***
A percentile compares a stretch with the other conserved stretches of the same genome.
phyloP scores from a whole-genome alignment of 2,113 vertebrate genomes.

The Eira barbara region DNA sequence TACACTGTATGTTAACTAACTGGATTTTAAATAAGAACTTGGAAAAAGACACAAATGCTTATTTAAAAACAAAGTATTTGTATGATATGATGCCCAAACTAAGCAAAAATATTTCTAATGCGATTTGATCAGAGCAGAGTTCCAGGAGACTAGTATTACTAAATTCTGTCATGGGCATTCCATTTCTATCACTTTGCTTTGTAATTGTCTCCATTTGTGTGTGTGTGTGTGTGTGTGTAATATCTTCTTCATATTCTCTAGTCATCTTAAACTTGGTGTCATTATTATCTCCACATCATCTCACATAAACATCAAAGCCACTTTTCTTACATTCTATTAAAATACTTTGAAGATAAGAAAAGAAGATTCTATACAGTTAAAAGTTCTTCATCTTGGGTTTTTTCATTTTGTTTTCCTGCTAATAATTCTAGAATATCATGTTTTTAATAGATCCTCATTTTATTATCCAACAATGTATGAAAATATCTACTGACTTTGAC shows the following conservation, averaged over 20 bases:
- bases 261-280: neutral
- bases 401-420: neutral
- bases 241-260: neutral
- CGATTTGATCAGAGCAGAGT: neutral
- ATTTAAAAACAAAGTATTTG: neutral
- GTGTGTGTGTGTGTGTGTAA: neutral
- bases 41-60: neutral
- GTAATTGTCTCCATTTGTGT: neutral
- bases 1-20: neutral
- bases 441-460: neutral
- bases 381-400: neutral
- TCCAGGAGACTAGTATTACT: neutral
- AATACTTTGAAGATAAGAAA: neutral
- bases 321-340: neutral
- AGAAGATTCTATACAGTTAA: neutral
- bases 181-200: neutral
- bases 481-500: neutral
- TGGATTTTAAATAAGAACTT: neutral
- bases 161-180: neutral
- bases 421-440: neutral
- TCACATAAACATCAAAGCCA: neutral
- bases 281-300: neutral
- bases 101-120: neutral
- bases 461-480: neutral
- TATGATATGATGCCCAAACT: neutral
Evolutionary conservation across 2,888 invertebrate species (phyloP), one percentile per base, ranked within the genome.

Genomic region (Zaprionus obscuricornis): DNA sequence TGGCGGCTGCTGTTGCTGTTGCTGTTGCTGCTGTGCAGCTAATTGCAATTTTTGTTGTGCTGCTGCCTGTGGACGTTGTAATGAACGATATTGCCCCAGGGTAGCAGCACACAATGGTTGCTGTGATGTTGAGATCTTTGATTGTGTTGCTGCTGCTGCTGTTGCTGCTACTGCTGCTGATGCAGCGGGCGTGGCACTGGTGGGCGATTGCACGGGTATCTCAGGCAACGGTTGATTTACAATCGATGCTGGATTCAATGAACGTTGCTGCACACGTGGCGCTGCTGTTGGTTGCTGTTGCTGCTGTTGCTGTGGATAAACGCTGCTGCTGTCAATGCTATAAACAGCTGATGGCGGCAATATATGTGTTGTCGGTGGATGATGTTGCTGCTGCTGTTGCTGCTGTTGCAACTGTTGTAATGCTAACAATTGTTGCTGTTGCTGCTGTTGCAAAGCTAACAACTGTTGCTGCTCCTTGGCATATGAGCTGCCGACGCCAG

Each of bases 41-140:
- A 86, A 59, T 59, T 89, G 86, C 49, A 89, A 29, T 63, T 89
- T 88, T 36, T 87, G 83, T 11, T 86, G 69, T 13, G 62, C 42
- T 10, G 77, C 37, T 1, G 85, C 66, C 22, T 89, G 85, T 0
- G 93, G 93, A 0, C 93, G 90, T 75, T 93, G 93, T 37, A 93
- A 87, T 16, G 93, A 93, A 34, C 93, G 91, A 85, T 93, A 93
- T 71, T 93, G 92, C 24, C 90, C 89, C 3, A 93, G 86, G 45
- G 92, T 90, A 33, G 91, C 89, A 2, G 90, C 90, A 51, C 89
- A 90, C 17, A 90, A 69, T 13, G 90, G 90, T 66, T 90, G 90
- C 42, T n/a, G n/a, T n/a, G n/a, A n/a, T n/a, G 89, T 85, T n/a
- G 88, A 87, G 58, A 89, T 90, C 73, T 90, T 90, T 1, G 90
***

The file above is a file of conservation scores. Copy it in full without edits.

A percentile compares a stretch with the other conserved stretches of the same genome.
phyloP scores from a whole-genome alignment of 2,113 vertebrate genomes.

The Eira barbara region DNA sequence TACACTGTATGTTAACTAACTGGATTTTAAATAAGAACTTGGAAAAAGACACAAATGCTTATTTAAAAACAAAGTATTTGTATGATATGATGCCCAAACTAAGCAAAAATATTTCTAATGCGATTTGATCAGAGCAGAGTTCCAGGAGACTAGTATTACTAAATTCTGTCATGGGCATTCCATTTCTATCACTTTGCTTTGTAATTGTCTCCATTTGTGTGTGTGTGTGTGTGTGTGTAATATCTTCTTCATATTCTCTAGTCATCTTAAACTTGGTGTCATTATTATCTCCACATCATCTCACATAAACATCAAAGCCACTTTTCTTACATTCTATTAAAATACTTTGAAGATAAGAAAAGAAGATTCTATACAGTTAAAAGTTCTTCATCTTGGGTTTTTTCATTTTGTTTTCCTGCTAATAATTCTAGAATATCATGTTTTTAATAGATCCTCATTTTATTATCCAACAATGTATGAAAATATCTACTGACTTTGAC shows the following conservation, averaged over 20 bases:
- bases 261-280: neutral
- bases 401-420: neutral
- bases 241-260: neutral
- CGATTTGATCAGAGCAGAGT: neutral
- ATTTAAAAACAAAGTATTTG: neutral
- GTGTGTGTGTGTGTGTGTAA: neutral
- bases 41-60: neutral
- GTAATTGTCTCCATTTGTGT: neutral
- bases 1-20: neutral
- bases 441-460: neutral
- bases 381-400: neutral
- TCCAGGAGACTAGTATTACT: neutral
- AATACTTTGAAGATAAGAAA: neutral
- bases 321-340: neutral
- AGAAGATTCTATACAGTTAA: neutral
- bases 181-200: neutral
- bases 481-500: neutral
- TGGATTTTAAATAAGAACTT: neutral
- bases 161-180: neutral
- bases 421-440: neutral
- TCACATAAACATCAAAGCCA: neutral
- bases 281-300: neutral
- bases 101-120: neutral
- bases 461-480: neutral
- TATGATATGATGCCCAAACT: neutral
Evolutionary conservation across 2,888 invertebrate species (phyloP), one percentile per base, ranked within the genome.

Genomic region (Zaprionus obscuricornis): DNA sequence TGGCGGCTGCTGTTGCTGTTGCTGTTGCTGCTGTGCAGCTAATTGCAATTTTTGTTGTGCTGCTGCCTGTGGACGTTGTAATGAACGATATTGCCCCAGGGTAGCAGCACACAATGGTTGCTGTGATGTTGAGATCTTTGATTGTGTTGCTGCTGCTGCTGTTGCTGCTACTGCTGCTGATGCAGCGGGCGTGGCACTGGTGGGCGATTGCACGGGTATCTCAGGCAACGGTTGATTTACAATCGATGCTGGATTCAATGAACGTTGCTGCACACGTGGCGCTGCTGTTGGTTGCTGTTGCTGCTGTTGCTGTGGATAAACGCTGCTGCTGTCAATGCTATAAACAGCTGATGGCGGCAATATATGTGTTGTCGGTGGATGATGTTGCTGCTGCTGTTGCTGCTGTTGCAACTGTTGTAATGCTAACAATTGTTGCTGTTGCTGCTGTTGCAAAGCTAACAACTGTTGCTGCTCCTTGGCATATGAGCTGCCGACGCCAG

Each of bases 41-140:
- A 86, A 59, T 59, T 89, G 86, C 49, A 89, A 29, T 63, T 89
- T 88, T 36, T 87, G 83, T 11, T 86, G 69, T 13, G 62, C 42
- T 10, G 77, C 37, T 1, G 85, C 66, C 22, T 89, G 85, T 0
- G 93, G 93, A 0, C 93, G 90, T 75, T 93, G 93, T 37, A 93
- A 87, T 16, G 93, A 93, A 34, C 93, G 91, A 85, T 93, A 93
- T 71, T 93, G 92, C 24, C 90, C 89, C 3, A 93, G 86, G 45
- G 92, T 90, A 33, G 91, C 89, A 2, G 90, C 90, A 51, C 89
- A 90, C 17, A 90, A 69, T 13, G 90, G 90, T 66, T 90, G 90
- C 42, T n/a, G n/a, T n/a, G n/a, A n/a, T n/a, G 89, T 85, T n/a
- G 88, A 87, G 58, A 89, T 90, C 73, T 90, T 90, T 1, G 90